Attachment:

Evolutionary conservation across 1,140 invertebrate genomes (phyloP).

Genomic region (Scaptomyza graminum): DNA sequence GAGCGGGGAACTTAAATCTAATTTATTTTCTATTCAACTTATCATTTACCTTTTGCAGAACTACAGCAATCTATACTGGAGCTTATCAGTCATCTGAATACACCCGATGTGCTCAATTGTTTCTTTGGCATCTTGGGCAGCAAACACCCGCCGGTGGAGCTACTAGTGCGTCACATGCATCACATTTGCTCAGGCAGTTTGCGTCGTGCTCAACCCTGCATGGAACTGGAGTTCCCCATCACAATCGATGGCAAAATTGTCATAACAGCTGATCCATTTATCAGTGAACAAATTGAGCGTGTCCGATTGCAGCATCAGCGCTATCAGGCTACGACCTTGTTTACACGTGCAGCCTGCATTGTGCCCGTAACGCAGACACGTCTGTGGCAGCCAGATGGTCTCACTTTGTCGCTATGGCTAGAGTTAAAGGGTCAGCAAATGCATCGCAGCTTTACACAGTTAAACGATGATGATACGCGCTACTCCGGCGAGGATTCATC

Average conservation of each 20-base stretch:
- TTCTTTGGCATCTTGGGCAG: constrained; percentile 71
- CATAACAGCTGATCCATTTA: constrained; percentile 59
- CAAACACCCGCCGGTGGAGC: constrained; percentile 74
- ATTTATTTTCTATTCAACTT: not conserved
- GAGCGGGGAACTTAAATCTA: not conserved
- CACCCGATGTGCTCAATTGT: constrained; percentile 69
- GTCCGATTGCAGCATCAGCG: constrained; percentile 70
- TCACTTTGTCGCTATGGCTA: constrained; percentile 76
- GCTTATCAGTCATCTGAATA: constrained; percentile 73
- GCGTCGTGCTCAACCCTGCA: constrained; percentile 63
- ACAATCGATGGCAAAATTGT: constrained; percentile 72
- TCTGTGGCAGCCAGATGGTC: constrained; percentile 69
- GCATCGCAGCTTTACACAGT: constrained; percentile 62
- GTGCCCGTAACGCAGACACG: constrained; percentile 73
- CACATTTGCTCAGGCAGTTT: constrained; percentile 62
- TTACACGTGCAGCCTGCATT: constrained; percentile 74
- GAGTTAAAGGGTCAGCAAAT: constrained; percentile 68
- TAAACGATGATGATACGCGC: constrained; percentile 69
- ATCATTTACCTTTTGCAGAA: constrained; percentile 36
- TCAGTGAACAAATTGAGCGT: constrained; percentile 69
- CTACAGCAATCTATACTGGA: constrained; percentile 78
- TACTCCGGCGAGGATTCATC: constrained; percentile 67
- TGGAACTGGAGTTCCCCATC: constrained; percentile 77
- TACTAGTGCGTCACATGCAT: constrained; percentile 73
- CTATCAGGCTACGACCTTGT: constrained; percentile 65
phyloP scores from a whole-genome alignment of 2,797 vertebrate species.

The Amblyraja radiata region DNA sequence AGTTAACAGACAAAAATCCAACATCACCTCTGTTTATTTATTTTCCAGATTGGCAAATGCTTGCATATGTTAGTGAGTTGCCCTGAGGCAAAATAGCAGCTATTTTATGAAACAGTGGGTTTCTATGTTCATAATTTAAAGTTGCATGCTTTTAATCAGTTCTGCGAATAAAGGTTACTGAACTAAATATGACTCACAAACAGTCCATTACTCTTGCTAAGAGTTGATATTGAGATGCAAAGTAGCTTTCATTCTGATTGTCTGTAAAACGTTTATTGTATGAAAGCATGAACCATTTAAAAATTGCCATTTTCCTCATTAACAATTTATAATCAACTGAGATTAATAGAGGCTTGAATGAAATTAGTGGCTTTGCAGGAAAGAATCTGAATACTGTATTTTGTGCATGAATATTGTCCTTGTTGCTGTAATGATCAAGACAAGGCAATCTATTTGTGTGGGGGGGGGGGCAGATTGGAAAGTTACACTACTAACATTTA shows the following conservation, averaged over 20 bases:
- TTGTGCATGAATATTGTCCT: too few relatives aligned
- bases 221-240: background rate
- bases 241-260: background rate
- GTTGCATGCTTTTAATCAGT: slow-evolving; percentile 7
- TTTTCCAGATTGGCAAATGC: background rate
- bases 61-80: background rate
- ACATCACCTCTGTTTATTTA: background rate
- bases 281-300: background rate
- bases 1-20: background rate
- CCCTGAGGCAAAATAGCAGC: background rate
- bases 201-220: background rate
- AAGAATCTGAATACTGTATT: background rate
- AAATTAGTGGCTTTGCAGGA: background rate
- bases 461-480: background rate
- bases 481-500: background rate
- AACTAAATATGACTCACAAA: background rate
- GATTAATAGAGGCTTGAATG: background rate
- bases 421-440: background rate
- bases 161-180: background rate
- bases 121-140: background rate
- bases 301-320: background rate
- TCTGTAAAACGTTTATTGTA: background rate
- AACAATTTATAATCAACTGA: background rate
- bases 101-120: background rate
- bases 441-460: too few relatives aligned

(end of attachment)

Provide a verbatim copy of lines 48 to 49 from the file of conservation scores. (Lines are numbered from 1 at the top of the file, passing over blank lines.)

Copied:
- bases 421-440: background rate
- bases 161-180: background rate